Tuesday, November 6, 2007

Goodbye to Ness

My dog Ness died on Sunday. He had turned 15 years old in September, so he was an old dog, but had not been ill. I came home from church on Sunday to find that Ness was unable to get out of his bed. He had been sleeping all morning and probably didn't know himself that there was any problem untill I came home and woke him up. I thought at first that the feeling would soon return to his limbs but when that didn't happen after 10 minutes or so I realized something was seriously wrong and took him to the emergency vet. The vet concluded that something had happened in the neck region of his spine, possibly a lession or a slipped disc, not uncommon for dogs his size and particularly for dalmations. The only treatment option was major surgery, not appropriate for a 15 year old dog, so later that evening when my husband returned from a conference he had been at all weekend we decided it was best for Ness to euthanize him.

I was glad that the day before Ness and I and our other dog, Ness's daughter, Sabrina, had all gone for a long walk. That evening they had slept together on a blanket in front of a fire in the living room while I wrote my sermon. Saturday night we had all slept in the bed as I let them do when Peleg is out of town. Sunday morning they had breakfast as normal and Ness had climbed up and down the stairs to the place where they sleep during the day. Ness had been fully alive, doing the things he most loved to do up until just hours before his death. Saturday he had eaten a persimmon that had dropped off the tree in our backyard.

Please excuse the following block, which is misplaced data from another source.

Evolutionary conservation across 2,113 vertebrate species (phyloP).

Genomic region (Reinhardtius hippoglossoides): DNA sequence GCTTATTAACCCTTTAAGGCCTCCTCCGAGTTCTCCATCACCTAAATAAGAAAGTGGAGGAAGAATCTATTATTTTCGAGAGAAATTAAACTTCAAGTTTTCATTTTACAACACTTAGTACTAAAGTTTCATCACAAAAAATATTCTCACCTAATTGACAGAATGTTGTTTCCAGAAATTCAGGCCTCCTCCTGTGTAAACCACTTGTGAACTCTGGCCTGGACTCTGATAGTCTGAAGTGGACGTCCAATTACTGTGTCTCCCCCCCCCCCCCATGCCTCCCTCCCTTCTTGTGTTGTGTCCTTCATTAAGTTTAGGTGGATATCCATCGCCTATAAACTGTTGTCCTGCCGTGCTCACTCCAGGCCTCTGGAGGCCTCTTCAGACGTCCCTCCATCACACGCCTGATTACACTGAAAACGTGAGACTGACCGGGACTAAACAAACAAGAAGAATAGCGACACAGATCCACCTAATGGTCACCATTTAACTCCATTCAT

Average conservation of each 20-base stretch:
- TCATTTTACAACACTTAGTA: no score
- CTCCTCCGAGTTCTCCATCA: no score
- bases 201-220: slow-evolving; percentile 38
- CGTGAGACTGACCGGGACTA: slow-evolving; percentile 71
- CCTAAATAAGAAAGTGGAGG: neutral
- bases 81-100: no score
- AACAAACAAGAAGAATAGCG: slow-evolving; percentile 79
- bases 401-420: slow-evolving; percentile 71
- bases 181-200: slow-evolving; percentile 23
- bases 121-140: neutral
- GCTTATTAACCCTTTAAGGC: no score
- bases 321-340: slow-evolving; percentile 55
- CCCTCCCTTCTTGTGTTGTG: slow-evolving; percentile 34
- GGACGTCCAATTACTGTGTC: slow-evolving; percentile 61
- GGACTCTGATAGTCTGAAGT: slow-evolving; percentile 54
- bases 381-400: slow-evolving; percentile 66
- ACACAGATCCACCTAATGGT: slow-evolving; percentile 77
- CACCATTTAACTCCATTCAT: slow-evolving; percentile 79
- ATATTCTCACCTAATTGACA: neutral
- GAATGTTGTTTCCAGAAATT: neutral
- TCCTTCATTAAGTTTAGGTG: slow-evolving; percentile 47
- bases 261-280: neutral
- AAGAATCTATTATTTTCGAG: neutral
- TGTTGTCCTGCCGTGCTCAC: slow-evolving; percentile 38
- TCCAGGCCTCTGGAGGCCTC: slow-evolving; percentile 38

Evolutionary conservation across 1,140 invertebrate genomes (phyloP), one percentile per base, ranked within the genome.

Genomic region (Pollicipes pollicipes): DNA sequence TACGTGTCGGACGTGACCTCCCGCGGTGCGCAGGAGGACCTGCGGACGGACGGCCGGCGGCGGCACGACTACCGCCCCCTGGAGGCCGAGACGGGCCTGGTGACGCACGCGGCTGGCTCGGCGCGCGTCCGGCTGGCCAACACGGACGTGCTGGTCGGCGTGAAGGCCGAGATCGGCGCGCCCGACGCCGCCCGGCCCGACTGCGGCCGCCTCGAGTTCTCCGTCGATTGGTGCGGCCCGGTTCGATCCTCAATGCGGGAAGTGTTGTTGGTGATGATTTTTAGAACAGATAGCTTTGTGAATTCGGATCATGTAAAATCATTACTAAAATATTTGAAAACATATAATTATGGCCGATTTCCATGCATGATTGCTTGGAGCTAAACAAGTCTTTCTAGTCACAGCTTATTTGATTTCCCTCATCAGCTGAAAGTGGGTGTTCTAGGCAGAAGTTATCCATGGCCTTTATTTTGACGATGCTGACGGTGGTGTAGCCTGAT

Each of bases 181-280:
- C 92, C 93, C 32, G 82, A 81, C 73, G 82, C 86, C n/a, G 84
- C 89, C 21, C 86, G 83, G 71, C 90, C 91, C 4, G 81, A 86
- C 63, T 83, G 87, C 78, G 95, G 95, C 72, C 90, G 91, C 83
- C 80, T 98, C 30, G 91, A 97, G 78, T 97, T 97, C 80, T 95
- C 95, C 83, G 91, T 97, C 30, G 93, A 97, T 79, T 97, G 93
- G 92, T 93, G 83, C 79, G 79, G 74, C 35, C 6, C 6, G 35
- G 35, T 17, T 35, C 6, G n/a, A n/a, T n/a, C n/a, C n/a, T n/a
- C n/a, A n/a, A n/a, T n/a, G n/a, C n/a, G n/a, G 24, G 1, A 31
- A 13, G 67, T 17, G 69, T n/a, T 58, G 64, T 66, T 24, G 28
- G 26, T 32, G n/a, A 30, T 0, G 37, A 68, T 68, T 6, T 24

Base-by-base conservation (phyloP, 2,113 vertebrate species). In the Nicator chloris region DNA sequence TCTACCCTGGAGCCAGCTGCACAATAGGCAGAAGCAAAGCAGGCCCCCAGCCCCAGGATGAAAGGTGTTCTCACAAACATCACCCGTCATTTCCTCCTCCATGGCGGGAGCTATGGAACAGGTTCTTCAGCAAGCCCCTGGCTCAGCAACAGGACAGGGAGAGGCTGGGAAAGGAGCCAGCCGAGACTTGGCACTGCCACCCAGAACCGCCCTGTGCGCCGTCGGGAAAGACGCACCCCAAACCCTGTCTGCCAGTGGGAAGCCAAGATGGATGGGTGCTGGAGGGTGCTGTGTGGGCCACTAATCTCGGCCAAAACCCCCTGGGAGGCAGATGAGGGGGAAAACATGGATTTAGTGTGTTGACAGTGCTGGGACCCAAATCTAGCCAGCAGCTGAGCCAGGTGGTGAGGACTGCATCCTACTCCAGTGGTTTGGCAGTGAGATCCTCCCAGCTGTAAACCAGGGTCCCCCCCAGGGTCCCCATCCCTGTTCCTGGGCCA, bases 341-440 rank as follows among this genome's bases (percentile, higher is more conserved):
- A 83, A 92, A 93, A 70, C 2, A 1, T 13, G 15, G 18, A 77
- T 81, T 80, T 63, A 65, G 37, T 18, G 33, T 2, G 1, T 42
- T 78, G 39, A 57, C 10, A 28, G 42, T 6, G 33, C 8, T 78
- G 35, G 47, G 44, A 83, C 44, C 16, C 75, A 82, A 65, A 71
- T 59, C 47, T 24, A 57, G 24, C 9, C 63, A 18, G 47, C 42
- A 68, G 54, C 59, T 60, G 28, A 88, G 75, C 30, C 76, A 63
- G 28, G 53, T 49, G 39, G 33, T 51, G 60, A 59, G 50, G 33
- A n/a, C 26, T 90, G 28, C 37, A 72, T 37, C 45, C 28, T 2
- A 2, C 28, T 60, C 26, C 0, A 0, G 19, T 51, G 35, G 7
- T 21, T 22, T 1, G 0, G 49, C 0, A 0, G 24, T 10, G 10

Ness means "miracle" in Hebrew. 15 years ago, as a puppy, he had been a Hanukkah present to Peleg's brother from a girlfriend. He was my miracle boy. I called him "Sweet-ness" a pure expression of unconditional love. It's a strange system we're in the midst of, life and death, that the things we love we must lose. There's a hole in my life no amount of theology can fill. It's just sad, unreasonable sadness, my pain a consequence of love, and a testimony to it.


Lizard Eater said...

I'm sorry. Isn't it a testament to the web of existence how an animal can give us so much love.

My Pooh-brain can't wrap itself around death ... how a creature can be alive and happy and then, gone so quickly.

Rest gently, Ness.

Earthbound Spirit said...

From "Braided Creek: A conversation in poetry," by Jim Harrison & Ted Kooser:

"To have reverence for life
you must have reverence for death.
The dogs we love are not taken from us
but leave when summoned by the gods."

My sympathies to you on your loss.